Everybody who has spent time in a different country knows that expat life is not quite like anything else in the world. The confusion of the first few days and weeks, the slow, but steady process of acclimation, the little peculiarities and quirks that might strike you about your new surroundings: almost any situation you encounter can make for a great story. If you are so inclined and want to blog about it, of course!
Our InterNations recommended blog section features talented expat bloggers from around the world. Their offerings to the blogosphere have been selected for their great entries and high quality, whether they may be funny, informative, interesting, deeply personal or a combination of all of the above.
Let’s hear from our featured bloggers in Colombia:
I loved travelling around the country when I first moved here, and was blown away by the contrast between what people's perceptions are of Colombia and the reality.
Culture shock did not hit me as hard as some other expats. I had done my homework, visited other countries and had an idea of what to expect. My wife not only explained much to me, but also helped smooth over the differences I encountered. But culture differences did enter into my life and relationship. Things move slower in Colombia.
It is always eye opening to see all of the comfort that many people take for granted living in North America. And it’s nice to see all of the great connections that I sometimes lacked living back home. I think the key is to always be aware that you haven’t seen it all, there’s always something new to learn.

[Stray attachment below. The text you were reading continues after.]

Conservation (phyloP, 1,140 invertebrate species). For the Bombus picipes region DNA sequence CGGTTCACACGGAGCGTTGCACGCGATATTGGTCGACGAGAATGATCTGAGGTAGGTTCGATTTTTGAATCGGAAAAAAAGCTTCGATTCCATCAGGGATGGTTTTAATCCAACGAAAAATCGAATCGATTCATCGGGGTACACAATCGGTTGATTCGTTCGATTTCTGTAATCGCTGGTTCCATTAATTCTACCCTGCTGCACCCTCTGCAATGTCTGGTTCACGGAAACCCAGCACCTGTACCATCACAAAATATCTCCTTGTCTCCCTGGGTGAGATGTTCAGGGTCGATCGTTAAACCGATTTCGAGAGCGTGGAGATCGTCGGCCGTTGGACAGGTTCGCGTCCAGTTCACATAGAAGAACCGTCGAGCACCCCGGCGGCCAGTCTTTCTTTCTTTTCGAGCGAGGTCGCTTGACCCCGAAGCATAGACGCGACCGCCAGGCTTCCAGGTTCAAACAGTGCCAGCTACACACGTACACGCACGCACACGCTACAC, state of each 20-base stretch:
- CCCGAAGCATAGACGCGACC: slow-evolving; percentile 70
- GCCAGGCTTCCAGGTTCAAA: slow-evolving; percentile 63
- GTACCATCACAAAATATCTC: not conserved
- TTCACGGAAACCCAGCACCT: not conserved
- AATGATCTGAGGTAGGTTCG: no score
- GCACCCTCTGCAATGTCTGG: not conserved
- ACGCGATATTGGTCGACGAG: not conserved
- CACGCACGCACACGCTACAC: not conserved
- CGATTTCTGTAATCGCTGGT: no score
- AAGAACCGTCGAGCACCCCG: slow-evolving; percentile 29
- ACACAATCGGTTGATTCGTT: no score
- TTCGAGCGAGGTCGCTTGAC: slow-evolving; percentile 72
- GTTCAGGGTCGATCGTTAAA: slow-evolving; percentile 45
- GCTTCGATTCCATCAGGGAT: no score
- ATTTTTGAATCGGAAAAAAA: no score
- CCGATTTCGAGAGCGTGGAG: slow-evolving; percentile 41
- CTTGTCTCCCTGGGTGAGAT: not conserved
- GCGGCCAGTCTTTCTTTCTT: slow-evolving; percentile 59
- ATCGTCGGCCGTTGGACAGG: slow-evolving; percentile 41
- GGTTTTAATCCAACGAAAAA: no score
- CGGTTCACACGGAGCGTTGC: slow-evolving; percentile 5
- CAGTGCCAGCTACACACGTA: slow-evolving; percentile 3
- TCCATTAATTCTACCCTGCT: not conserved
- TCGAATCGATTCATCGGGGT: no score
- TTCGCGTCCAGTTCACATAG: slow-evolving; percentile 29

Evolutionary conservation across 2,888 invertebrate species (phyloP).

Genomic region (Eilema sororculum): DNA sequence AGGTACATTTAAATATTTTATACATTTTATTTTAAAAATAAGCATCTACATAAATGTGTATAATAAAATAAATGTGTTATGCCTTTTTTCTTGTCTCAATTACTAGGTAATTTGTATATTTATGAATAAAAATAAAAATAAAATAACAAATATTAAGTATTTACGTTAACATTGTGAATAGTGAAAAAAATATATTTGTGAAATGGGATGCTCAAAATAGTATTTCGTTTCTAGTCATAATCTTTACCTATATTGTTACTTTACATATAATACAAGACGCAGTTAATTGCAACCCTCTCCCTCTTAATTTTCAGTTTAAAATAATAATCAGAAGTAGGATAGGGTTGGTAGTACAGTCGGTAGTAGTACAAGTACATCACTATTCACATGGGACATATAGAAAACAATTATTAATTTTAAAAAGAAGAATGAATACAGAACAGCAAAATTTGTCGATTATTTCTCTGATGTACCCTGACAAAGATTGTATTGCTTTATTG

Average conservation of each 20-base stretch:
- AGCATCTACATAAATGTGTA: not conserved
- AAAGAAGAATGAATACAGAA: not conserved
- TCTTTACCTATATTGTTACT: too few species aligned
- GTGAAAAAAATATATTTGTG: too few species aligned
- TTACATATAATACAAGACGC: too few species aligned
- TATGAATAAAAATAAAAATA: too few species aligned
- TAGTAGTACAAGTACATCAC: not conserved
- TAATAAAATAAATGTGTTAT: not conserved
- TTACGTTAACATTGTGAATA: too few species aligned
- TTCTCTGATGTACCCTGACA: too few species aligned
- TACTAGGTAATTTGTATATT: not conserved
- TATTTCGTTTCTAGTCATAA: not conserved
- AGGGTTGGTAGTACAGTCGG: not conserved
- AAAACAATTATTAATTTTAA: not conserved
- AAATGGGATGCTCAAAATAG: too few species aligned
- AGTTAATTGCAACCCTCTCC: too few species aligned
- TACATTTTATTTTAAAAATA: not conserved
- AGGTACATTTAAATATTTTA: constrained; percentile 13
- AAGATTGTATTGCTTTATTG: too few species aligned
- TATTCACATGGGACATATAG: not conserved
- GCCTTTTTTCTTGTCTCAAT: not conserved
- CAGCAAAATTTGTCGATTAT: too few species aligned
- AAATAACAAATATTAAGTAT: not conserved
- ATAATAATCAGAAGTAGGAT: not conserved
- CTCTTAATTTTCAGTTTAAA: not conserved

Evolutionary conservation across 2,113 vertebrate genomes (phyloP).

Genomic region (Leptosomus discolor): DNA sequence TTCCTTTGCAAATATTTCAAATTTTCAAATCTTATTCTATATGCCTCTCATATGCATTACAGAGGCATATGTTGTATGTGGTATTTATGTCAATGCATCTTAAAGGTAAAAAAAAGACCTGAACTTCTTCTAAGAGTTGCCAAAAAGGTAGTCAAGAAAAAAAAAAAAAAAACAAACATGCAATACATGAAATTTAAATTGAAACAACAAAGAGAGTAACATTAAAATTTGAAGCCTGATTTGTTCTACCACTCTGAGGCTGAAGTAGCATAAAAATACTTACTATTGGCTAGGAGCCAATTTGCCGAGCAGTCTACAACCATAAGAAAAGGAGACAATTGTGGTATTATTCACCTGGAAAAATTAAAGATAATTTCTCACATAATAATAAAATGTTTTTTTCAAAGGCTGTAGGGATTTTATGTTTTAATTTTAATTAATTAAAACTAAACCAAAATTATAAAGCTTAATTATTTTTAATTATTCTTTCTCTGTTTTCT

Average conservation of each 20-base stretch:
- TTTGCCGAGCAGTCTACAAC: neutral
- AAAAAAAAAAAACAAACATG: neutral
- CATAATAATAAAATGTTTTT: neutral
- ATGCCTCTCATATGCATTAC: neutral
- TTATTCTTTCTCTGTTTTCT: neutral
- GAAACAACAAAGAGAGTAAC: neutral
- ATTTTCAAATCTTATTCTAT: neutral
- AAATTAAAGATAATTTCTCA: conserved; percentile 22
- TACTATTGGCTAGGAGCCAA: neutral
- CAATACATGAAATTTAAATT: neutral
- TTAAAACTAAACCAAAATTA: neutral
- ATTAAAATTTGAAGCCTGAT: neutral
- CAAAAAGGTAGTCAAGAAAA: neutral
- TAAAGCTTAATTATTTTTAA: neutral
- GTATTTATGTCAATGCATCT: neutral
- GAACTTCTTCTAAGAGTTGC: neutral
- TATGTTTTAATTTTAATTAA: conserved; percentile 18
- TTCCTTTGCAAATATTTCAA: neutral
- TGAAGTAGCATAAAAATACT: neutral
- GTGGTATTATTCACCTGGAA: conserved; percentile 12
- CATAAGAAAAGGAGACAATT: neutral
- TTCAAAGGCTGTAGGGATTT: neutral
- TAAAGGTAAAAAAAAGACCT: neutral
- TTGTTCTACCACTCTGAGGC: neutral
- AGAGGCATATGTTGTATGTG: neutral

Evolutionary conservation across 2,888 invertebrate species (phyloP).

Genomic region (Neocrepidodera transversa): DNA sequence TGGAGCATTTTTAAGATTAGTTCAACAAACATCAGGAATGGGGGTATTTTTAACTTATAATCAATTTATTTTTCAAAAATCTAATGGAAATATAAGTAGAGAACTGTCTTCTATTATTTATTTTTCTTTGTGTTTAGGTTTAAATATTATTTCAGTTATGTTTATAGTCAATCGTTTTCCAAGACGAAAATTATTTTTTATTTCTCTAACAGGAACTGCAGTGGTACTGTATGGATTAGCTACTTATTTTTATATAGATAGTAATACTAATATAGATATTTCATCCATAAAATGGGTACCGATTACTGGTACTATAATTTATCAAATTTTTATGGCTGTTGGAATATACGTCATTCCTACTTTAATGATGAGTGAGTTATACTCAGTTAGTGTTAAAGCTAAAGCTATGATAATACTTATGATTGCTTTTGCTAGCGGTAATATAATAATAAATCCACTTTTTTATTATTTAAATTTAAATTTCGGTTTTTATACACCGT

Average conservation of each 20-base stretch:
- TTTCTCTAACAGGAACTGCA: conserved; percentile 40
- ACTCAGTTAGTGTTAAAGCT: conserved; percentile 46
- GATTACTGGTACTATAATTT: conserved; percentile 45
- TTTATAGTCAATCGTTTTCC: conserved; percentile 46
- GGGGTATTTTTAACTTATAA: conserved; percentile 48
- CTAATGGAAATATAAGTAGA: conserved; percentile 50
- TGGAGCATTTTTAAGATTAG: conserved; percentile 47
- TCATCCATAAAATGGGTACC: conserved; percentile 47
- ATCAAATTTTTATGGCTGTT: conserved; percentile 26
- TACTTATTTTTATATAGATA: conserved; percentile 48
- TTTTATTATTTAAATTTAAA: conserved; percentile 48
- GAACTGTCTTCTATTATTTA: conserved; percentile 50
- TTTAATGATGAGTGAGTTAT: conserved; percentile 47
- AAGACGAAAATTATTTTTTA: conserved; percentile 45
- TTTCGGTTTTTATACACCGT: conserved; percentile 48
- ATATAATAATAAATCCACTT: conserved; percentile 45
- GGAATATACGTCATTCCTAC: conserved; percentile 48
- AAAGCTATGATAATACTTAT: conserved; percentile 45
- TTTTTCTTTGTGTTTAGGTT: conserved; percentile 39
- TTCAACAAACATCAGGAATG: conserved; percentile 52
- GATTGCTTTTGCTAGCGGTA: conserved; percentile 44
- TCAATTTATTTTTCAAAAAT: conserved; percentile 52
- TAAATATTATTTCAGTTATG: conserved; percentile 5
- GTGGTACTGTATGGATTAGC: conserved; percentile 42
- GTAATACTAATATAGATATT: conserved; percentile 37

After 16 years overseas and in Latin America I can say that I do suffer from time to time from culture shock. It’s the little things, difficulties in internet banking, queues and time keeping. But, now I hardly ever return to the UK I suppose I suffer more from reverse culture shock when I am in London!
I knew if people around the world could have a glimpse of what I was experiencing on the ground in Medellín, their stereotypical views about the city would begin to change.
By moving to Colombia, I fulfilled a lifelong dream, my husband connected with family he had never met, and our son now has strong ties to his Colombian heritage.
I have no regrets about my decision or the way I did the move. I would say, though, that if a person has never lived outside of their country before, one of the most important things they should realize is that yes, it will be hard. And yes, it will be worth it.
Moving away from London, my friends and my family was a big change for me, and Bogotá, apart from being a big city, is different from London in many ways. The language, the food, the music, the sky, the streets, the cost of living were all different; some things for better, some for worse. It took me a long time to adapt to my new life in Bogotá and to start to feel settled.
Make sure to travel the country. It has such an amazing diversity in nature and culture from La Guajira in the north to the Amazon in the south and anywhere in between.
After traveling the world for over 6 years I can say that Medellin is the best place to live year round right now.
On a personal level, I knew my life would be different in Bogotá but I don’t think I was prepared for how my identity would change or at how difficult it would be to learn Spanish.